Best New Food Shops: Ergon Deli

Sejal Sukhadwala
By Sejal Sukhadwala Last edited 66 months ago
Best New Food Shops: Ergon Deli

It has become something of a trend for smart London restaurants to open their own delis – but they often seem like an afterthought, or a badge of fashion. Not so with Ergon. This Greece-based brand took premium ingredients as a starting point; and from their deli business, their restaurant empire grew organically. Showcasing the award-winning products in their chefs’ dishes is the point of their restaurants. So Ergon (which means ‘vocation’) is essentially a deli with a restaurant attached, and not the other way round.

Ergon Greek deli is based near Bond Street station.

The chain, highly acclaimed and popular in its home country, recently opened its first international branch in London. Located in a small side street behind Selfridges, the compact deli is housed in the basement of its cosy two-room restaurant. It’s owned by Thomas Douzis, who belongs to a family from Thessaloniki with three generations of experience in the food sector.

Here, traditional products based on old recipes have been sourced from small, independent producers all around Greece. They’re grown or created by people who’re experts in their field. This is very much the central philosophy of Ergon: every beautifully packaged item showcases ancient values, skills and expertise with a contemporary aesthetic, and each has a distinct history. Many of the ingredients have either EU’s Protected Designation of Origin or Protected Geographical Indication status; or are organic, or even grown in the wild.

With wooden bench seating at its centre, the stylish, modern space is modelled on traditional food shops of Greece, whose numbers have dwindled over the years. All around are shelves laden with ingredients like Greek pastas, beans, lentils and grains; plus varieties of rice, such as medium-grain from Serres (£2.10) and long-grain from Thessaloniki (£1.85). There’s also their renowned tuna from Alonissos (£8.95), and fish spreads, including salmon (£3.45) and cod roe (£3.35).

Additionally, you’ll find savoury vegetable-based spreads and condiments like feta cheese with red peppers, black and green olive tapenades, and assorted tomato-based sauces. The selection of olive oils and vinegars is particularly strong. And where would the sunny, colourful cooking of the Mediterranean be without roasted red peppers and aubergines, pickled cucumber, green tomatoes, small spicy marinated peppers, and anchovies? There are also caper tops, caper leaves, and capers in syrup.

One of the managers, Nicole Lapouridou, immediately drew our attention to tubs of  ‘sweet cream vanilla’ (£2.60), a unique Greek confectionery made from mastic (a type of resin from trees grown on the Greek island of Chios). Water is added to it, and it’s eaten with a spoon “like a lollipop”, with the remainder of the water drunk afterwards. “It’s commonly known as ‘submarine’ as it’s submerged under water”, she says.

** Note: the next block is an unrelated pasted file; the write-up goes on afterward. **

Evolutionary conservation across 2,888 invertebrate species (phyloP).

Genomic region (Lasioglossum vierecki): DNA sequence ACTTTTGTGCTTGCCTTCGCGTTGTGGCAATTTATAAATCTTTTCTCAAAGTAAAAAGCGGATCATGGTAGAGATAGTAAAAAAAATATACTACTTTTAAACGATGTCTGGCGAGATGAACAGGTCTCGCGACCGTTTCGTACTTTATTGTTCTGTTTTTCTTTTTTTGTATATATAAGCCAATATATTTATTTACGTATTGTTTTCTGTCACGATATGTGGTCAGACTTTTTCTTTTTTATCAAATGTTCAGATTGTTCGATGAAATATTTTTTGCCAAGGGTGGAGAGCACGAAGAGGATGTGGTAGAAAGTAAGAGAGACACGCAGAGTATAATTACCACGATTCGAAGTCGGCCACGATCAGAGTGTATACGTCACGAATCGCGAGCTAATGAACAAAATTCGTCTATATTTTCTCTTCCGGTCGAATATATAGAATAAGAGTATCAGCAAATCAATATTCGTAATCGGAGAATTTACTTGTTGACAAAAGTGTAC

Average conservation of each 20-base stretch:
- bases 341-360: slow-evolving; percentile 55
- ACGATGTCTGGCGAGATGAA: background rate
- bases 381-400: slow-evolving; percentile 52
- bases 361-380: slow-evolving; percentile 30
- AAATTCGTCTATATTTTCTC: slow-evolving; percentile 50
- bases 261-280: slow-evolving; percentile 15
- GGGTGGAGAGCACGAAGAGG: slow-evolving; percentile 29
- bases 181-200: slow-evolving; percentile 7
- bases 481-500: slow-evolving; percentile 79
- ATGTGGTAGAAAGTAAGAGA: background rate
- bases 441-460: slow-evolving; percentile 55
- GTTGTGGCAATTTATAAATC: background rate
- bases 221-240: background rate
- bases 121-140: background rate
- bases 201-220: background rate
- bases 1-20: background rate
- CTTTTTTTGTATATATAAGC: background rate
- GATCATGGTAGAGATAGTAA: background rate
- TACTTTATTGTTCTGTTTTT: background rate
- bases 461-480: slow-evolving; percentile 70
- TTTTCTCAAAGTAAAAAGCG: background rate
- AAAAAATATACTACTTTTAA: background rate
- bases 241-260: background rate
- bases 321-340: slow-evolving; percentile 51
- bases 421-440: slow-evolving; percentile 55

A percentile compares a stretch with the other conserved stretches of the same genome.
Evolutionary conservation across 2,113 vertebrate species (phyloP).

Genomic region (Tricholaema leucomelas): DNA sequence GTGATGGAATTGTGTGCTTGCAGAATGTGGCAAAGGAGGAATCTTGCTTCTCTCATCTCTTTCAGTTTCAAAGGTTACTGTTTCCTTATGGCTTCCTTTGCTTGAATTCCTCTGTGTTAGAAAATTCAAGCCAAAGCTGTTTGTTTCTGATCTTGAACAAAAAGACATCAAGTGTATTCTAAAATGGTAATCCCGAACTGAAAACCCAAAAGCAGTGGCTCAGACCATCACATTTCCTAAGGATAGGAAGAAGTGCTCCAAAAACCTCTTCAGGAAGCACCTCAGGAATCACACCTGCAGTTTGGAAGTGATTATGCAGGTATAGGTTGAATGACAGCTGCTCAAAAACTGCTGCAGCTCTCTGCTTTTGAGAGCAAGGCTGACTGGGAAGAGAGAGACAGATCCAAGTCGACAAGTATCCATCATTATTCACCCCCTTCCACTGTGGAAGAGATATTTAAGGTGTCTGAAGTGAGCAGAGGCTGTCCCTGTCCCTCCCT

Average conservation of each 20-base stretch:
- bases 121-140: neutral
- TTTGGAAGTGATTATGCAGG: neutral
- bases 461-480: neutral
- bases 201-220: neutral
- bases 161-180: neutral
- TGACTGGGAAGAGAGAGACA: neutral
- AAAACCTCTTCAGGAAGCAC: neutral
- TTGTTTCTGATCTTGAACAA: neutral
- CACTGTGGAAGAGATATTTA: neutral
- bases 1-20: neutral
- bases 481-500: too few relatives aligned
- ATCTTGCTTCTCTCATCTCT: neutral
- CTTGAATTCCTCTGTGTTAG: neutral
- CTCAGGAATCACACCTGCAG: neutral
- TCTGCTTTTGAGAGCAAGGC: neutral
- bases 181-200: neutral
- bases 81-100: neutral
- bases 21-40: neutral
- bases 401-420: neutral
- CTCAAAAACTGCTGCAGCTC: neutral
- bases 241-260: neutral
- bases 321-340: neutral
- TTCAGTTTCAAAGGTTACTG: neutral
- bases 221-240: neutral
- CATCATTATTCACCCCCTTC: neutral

Mastic, widely used in Greek cooking, appears in many other forms, including as powder, in sparkling waters, soft drinks and liqueurs. There are many sweet treats, too, like raw carob, chocolate and cocoa powders; deliciously moreish ‘sesame wafers’ (like grown-up version of sesame snaps), loukoumi (Turkish delight), and several candies in assorted fruit flavours.  And if you’re cutting down on sugar, try the attractively packaged sugar-free chocolate.


Ergon’s first products were honeys, so it’s no surprise to find a good selection in varieties like thyme, fir tree and orange (£8.50). There are many different jams, marmalades and preserves traditionally served as ‘spoon sweets’ in Greece, in a spoon, with a cup of coffee or tea and a glass of water on the side. We were particularly charmed by rose petal preserve in syrup (£8.10), which we’d tasted in a dish when dining at the restaurant a few days before our deli visit.

You'll also find a notable selection of fruit syrups with honey (£7.50) in flavours like sour cherry, blueberry, blackberry and pomegranate. “My grandmother made these types of syrups at home, mostly in the sour cherry flavour”, says Lapouridou. “She added cold water and ice cubes to make summertime drinks.” During our visit, we were given a large glass of own-made pink lemonade from the restaurant, coloured and flavoured with hibiscus flowers. Exceptionally refreshing, it’s set to become one of our drinks of the summer.

Greek saffron and wild truffles in olive oil (£20) are not so easy to find in London; plus there are ‘frumenti’ and ‘trahana’ dried soup mixes (traditional broths made from grains and yoghurt or fermented milk – a lot tastier than it sounds). Tucked away at the back is a small range of Greek wines, ouzo and tsipouro (brandy made from grape residue, sometimes flavoured with anise).

You should definitely pop down to the deli if you’re eating at the restaurant – but it’s worth visiting in its own right. After all, you won’t find some of these products anywhere else in London.

Ergon, 16 Picton Place, W1U 1BP. Tel: 020 7486 9210

Previously in this series

Note: businesses featured in this series are chosen editorially, and not as part of a promotion.

Last Updated 24 March 2014